All things equal
To the Editor:
I am the Christian mother of a sixth grade student who attendsAhoskieElementary School. On November 26, my son came home and informed me that his Social Studies teacher assigned a report on Zeus, a god of the Greek religion.
In the Engel v. Vitale case (1962), the U.S. Supreme Court ruled 6-1 againstNew York’s “Regents’ Prayer” – a non-denominational prayer which state education officials had composed for public school children to recite. The government-sponsored religious devotion was challenged in court by a group of parents from New Hyde Park (some atheists, some believers). Murray O’Hair was not involved in the case at all. However, one year later, a case originated by aPhiladelphiaarea man named Ed Schempp challenged mandatory Bible reading inPennsylvaniaschools which reached the Supreme Court. At the same time, O’Hair was challenging a similar practice as well, recitation of the Lord’s Prayer inMarylandpublic schools.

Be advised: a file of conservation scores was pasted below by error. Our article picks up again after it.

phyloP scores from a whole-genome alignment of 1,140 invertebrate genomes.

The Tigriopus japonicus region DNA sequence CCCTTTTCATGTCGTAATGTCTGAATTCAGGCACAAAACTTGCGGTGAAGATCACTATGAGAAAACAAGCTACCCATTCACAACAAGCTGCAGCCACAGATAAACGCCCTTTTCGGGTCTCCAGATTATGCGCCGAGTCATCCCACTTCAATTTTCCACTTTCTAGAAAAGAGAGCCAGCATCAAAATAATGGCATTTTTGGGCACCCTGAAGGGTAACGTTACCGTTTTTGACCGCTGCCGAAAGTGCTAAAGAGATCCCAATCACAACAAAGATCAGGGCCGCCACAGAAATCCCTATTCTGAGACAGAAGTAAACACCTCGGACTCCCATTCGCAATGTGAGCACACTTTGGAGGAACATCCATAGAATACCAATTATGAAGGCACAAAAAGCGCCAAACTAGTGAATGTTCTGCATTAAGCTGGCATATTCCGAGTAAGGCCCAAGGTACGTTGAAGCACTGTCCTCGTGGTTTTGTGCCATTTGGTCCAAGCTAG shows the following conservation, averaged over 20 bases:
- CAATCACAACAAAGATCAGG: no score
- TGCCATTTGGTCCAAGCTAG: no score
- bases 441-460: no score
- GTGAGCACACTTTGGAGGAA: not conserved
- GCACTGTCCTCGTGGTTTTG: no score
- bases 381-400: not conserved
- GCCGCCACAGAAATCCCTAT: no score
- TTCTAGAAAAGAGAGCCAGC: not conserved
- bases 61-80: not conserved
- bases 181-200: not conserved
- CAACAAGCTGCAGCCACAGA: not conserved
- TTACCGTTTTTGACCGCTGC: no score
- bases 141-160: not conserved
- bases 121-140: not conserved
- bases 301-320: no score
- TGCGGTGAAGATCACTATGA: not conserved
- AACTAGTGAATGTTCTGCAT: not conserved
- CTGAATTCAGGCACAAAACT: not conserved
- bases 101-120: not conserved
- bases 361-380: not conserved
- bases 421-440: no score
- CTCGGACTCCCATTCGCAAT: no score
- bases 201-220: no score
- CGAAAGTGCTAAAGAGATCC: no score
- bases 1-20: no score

The Supreme Court consolidated the cases and in 1963 ruled 8-1 that devotional Bible reading or other government-sponsored religious activities in public schools are unconstitutional.
In theUnited States, school prayer is proscribed in accordance with the Establishment Clause of the First Amendment to the United States Constitution, which provides the foundation for the separation of church and state.
Zeus is indeed a Greek religion. He has followers who worship him, therefore making him just as unconstitutional as Yahweh, the God of Christianity.
This is my formal request to ban Zeus from public schools on the same grounds that Yahweh was banned and I will take this as far as needed.